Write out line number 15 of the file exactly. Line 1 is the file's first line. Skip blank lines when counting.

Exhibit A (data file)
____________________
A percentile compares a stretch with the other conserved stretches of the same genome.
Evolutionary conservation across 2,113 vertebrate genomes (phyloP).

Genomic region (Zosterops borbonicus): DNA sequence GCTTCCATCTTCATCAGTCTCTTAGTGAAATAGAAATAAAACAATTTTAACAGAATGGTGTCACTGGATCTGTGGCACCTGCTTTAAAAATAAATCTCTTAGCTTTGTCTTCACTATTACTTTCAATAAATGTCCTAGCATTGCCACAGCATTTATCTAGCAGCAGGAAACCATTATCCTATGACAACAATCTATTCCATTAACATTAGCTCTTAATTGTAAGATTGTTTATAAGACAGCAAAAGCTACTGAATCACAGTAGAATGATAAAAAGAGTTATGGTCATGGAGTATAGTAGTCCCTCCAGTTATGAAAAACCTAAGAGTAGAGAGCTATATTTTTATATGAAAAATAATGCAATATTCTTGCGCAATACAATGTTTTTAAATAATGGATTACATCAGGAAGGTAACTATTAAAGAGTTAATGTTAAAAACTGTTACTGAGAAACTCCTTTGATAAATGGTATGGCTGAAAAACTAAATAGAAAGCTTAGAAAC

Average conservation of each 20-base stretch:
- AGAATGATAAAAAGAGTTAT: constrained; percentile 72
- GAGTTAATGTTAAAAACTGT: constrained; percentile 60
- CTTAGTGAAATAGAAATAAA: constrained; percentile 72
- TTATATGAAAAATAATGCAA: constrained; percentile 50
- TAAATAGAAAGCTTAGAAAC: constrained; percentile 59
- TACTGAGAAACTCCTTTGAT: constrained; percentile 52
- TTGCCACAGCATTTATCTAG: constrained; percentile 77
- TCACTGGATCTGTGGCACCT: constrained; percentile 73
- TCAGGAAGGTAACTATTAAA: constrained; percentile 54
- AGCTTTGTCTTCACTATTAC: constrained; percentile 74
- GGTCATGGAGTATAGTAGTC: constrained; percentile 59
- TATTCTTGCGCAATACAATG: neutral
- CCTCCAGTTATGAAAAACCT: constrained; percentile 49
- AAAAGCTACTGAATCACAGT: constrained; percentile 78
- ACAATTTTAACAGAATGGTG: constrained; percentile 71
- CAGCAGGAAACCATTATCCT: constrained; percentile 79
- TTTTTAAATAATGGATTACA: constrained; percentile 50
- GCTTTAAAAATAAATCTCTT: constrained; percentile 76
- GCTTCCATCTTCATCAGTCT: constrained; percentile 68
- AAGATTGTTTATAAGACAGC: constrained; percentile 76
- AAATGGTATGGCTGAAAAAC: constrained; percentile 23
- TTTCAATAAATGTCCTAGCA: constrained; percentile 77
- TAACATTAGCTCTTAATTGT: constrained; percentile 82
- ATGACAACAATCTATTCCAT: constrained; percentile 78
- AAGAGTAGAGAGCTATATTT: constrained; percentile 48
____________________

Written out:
- GGTCATGGAGTATAGTAGTC: constrained; percentile 59